Some of the challenges facing private safety-net hospitals have been constant over the years while others have changed based on changing policy and political climates. NASH envisions the following matters demanding most of its attention in the next few years :
- Threats to entitlement programs. Some policy-makers and advocates are interested in reducing the federal commitment to Medicare and Medicaid. NASH will work to ensure that any fundamental changes in entitlement programs preserve the ability of private safety-net hospitals to continue meeting the needs of the low-income residents of their communities.
- Changes in beneficial health care reforms. Recent years have seen a number of health policy changes and practices that have greatly benefited private safety-net hospitals and their communities, including extending access to health insurance to many more people. NASH will work to ensure that future public policy endeavors do not take these communities backwards and reverse the progress they have experienced in recent years.
- The opportunity to participate in new reform programs. In recent years Washington has become a laboratory for testing new health care delivery and payment systems through mechanisms such as accountable care organizations, alternative payment models, value-based purchasing initiatives, and others. Often, private safety-net hospitals have found themselves excluded from these new undertakings. NASH will work to ensure that policy-makers understand the needs of the communities private safety-net hospitals serve and understand the value and importance of giving such hospitals a fair opportunity to participate in these new ventures.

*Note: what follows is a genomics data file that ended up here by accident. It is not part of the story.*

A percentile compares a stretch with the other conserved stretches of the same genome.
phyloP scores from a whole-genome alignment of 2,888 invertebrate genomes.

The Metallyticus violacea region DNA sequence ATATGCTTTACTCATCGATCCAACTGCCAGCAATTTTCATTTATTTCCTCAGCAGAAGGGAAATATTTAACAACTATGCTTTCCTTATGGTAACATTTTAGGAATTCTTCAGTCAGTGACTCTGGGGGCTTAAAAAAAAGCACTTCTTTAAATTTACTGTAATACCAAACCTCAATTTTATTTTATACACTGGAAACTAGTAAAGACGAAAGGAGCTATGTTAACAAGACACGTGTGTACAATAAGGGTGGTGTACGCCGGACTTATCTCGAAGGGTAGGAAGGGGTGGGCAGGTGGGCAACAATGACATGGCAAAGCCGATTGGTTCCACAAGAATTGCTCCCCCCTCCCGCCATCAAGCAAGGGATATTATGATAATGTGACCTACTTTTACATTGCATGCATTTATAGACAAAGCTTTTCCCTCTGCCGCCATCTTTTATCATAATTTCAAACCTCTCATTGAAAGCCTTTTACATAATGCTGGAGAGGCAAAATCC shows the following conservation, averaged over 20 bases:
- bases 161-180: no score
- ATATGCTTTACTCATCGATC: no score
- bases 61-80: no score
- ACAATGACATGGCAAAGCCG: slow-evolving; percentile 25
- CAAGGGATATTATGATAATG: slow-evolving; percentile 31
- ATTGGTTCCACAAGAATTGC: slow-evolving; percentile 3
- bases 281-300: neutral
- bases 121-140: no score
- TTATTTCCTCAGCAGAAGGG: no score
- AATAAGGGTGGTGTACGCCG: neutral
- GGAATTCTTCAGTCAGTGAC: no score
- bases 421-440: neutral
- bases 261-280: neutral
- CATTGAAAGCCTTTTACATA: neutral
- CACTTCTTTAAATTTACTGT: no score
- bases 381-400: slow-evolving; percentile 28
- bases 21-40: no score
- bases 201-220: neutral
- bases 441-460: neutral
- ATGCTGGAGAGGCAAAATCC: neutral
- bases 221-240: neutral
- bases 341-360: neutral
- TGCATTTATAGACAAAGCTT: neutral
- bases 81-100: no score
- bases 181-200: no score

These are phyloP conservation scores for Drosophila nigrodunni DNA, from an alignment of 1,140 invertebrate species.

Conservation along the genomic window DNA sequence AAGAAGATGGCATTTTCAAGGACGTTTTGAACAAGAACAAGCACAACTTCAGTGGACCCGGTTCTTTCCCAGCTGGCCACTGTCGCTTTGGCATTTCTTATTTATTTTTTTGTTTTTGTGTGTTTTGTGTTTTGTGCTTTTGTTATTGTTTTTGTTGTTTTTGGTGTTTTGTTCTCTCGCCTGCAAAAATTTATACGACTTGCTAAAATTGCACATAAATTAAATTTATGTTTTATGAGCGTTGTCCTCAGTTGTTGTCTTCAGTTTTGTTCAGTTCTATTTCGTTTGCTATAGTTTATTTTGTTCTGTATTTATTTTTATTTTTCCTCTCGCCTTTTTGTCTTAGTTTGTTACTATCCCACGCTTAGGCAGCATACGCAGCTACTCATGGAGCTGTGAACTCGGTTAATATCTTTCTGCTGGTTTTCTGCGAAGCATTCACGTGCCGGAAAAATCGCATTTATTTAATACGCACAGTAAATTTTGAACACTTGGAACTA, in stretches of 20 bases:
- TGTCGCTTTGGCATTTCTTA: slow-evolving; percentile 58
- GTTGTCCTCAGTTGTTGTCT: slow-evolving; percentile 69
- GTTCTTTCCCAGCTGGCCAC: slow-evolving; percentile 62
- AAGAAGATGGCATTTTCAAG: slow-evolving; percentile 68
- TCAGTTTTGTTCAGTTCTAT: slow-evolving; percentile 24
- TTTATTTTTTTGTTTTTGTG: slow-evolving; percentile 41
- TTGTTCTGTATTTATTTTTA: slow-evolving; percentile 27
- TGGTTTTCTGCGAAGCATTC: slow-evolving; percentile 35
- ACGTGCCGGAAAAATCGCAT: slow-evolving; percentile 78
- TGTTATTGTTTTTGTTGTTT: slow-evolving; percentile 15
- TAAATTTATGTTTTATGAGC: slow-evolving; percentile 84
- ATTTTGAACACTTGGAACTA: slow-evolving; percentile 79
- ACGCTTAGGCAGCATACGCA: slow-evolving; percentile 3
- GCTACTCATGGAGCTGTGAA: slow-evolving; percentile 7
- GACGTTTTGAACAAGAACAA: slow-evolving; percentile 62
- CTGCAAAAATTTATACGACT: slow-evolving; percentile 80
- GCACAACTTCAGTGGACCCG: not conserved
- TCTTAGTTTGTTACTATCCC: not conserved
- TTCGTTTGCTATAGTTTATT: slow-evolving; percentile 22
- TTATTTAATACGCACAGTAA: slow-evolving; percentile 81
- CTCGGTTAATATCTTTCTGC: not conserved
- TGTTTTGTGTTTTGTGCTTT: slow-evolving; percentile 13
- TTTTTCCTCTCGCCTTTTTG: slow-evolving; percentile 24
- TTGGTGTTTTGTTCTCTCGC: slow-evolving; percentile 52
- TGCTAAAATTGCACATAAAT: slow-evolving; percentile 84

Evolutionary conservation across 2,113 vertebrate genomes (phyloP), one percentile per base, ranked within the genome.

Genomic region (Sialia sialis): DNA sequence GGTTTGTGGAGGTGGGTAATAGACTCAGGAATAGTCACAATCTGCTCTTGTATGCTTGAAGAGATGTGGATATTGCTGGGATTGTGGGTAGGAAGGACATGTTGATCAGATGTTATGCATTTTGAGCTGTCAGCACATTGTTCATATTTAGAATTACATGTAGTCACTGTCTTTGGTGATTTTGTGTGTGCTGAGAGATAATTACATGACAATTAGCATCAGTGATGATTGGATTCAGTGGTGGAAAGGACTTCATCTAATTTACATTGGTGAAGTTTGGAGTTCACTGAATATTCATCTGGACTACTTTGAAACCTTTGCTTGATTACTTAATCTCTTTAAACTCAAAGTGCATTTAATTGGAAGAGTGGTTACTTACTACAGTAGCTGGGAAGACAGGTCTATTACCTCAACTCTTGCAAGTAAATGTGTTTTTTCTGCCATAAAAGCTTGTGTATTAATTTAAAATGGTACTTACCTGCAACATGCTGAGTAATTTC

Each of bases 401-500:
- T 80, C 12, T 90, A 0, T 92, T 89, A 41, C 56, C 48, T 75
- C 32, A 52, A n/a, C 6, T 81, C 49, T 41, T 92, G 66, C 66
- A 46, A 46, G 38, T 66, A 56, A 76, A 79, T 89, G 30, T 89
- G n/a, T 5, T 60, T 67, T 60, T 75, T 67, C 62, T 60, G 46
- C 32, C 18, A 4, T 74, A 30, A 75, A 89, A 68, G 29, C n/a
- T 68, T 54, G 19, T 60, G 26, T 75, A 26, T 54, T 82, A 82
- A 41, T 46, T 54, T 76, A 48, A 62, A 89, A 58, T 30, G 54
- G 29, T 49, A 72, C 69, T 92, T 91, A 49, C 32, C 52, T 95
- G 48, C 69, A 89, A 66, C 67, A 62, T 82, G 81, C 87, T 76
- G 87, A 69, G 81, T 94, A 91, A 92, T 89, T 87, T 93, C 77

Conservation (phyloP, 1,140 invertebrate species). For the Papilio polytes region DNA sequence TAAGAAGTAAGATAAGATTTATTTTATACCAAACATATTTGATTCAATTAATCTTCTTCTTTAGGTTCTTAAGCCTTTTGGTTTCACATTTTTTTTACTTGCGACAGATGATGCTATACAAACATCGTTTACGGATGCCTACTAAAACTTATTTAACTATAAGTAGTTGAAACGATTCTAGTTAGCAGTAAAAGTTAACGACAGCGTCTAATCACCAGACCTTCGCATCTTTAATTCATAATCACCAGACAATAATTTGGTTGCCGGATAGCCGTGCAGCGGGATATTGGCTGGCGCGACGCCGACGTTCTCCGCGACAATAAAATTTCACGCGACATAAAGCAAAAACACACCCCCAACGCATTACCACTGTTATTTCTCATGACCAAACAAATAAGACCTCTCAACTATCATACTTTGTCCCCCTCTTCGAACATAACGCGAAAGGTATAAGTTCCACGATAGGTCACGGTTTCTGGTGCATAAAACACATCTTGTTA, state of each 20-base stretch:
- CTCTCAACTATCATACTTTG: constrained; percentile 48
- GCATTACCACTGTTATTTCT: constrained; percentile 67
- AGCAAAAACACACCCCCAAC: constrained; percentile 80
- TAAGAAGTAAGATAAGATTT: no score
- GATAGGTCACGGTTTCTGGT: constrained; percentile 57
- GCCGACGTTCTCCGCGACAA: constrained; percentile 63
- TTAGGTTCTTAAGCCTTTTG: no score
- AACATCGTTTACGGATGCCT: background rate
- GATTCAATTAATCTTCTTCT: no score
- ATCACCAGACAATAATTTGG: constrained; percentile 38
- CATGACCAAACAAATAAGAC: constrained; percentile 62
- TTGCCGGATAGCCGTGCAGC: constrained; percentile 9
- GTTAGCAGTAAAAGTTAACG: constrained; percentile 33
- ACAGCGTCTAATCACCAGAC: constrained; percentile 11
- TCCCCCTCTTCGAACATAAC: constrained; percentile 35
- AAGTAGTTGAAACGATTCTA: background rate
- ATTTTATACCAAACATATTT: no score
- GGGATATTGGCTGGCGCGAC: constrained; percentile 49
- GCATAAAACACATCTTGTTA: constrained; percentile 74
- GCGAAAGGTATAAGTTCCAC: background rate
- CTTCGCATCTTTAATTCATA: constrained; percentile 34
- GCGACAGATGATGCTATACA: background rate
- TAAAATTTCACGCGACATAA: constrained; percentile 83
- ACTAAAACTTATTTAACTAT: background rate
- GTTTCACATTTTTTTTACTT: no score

- Threatened loss of Medicare DSH funding. For years NASH has worked to ensure an equitable distribution of Medicare DSH money that fairly reflects the special role private safety-net hospitals play as providers of last resort in their communities. This challenge remains, and NASH will continue to work with policy-makers to ensure that their methodology for distributing Medicare DSH funds meets this essential objective.
- Threatened loss of Medicaid DSH funding. NASH has been at the forefront of successful efforts to delay the implementation of a congressional requirement to reduce Medicaid DSH funding to states. That reduction is now scheduled to take effect in 2020, and NASH will work vigorously to ensure that the federal government continues to provide appropriate support for hospitals that serve communities with especially large numbers of low-income patients.
- The need to cultivate public policies that better reflect the distinct communities private safety-net hospitals serve. Because of the socio-economic obstacles many of their patients encounter, private safety-net hospitals face challenges most hospitals cannot imagine. Often, their patients come to them with more complex medical problems and fewer financial and community supports with which to tackle them. NASH will continue to work to shape public policies that address these social determinants of health; to advocate the use of risk adjustment of quality and value-based government service delivery and reimbursement programs to reflect these special challenges; and to convey to public officials how government health care policies can better support private safety-net hospitals in the work they do serving their communities.